Fish and seafood dishes reign on the coast, from bass to turbot to tuna. Then there is the most famous snack in Turkey, balik ekmek – a mackerel sandwich native to Istanbul.
Turks love white bread fresh out of the oven. Pide is a soft flatbread, often accompanying side dishes.
Turkey is paradise for those with a sweet tooth. Baklava is a baked sweet soaked in syrup and filled with nuts. Sütlac, a rice pudding, is also recommended, followed by Turkish mocha, türk kahvesi, which can be drunk without sugar (sade), with a little bit of sugar (orta) or with a lot (şekerli).
As well as rakı, the yoghurt drink ayran is also popular. Apple tea served in glasses and strong, black Turkish coffee is available everywhere.
Tap water is chlorinated in cities, but it is still advisable not to drink it. Try to get mineral water in bottles.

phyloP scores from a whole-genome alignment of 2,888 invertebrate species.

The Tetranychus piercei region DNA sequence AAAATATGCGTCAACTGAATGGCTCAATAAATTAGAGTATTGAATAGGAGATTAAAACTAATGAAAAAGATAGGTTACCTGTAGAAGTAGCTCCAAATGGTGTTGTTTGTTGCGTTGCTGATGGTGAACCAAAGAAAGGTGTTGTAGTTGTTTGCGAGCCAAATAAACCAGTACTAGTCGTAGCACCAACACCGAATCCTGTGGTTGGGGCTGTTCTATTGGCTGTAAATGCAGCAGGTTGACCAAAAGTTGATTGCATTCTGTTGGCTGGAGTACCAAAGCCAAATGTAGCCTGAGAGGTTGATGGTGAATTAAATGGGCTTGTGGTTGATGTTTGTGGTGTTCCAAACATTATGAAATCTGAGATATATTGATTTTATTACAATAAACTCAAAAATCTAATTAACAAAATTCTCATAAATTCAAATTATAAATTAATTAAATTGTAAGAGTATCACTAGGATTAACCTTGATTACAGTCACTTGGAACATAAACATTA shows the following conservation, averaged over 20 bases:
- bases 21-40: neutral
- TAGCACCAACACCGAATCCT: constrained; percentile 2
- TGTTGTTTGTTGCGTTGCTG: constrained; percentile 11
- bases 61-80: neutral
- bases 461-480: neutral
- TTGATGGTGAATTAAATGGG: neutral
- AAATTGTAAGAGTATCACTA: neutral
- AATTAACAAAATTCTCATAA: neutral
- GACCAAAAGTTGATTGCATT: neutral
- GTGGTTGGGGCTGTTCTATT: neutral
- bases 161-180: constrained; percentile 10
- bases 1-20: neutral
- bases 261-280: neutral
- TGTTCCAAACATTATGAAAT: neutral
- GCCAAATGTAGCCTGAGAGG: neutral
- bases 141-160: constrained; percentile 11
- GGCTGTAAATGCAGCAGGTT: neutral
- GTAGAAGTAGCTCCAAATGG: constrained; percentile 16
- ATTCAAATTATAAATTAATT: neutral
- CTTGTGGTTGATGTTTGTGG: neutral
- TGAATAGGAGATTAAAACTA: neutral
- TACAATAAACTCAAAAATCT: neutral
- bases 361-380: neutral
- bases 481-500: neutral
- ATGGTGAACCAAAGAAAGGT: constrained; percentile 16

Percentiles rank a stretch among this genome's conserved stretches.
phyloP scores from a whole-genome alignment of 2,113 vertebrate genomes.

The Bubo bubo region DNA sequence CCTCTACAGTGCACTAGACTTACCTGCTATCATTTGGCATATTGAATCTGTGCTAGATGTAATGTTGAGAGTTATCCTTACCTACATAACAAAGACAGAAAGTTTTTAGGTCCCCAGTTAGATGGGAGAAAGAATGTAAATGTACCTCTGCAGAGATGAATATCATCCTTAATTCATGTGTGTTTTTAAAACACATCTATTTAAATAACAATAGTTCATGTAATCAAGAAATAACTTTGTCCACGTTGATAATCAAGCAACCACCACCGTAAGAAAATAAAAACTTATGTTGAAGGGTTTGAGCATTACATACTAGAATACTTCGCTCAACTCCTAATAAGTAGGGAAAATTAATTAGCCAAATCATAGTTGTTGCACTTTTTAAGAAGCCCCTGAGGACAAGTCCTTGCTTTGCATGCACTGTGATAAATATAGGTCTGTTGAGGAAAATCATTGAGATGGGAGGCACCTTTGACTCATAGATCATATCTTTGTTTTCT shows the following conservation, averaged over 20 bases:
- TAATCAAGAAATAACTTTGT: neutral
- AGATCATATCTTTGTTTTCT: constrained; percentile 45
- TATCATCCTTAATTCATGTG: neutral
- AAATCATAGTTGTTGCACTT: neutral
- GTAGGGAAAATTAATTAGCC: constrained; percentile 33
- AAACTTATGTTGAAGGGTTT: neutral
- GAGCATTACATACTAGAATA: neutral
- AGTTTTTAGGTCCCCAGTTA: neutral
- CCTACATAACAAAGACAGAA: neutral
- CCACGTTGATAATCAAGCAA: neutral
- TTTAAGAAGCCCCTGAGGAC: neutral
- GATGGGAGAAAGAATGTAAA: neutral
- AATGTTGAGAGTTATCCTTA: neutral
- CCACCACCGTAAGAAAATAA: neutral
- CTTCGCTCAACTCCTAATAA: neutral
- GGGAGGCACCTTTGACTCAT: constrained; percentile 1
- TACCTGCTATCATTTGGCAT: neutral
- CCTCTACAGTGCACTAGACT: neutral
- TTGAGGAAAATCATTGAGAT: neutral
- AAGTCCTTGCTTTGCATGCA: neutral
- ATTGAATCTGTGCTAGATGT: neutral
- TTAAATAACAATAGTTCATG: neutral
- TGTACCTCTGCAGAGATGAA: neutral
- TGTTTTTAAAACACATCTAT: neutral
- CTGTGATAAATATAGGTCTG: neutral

As in other Muslim countries, try to avoid eating, drinking and smoking in public during the fasting month of Ramadan, especially before sunset. It is tolerated in Turkey, but it will also not win favours with locals.
At a glance
Istanbul & Marmara
Istanbul, the metropolis on the Bosphorus, is one of the most beautiful cities in the world, not just because of its idyllic location on the golden horn. Its special flair draws in its visitors from their first wander down its winding alleys, whether along the lively İstiklal Caddesi with its quaint tram, the Galata Bridge with its fishers or in the endless hustle and noise of the Great Bazaar or the Egyptian Bazaar – or, at the very least, when the voice of the muezzin calls to prayer somewhere between the Blue Mosque and the Haghia Sofia.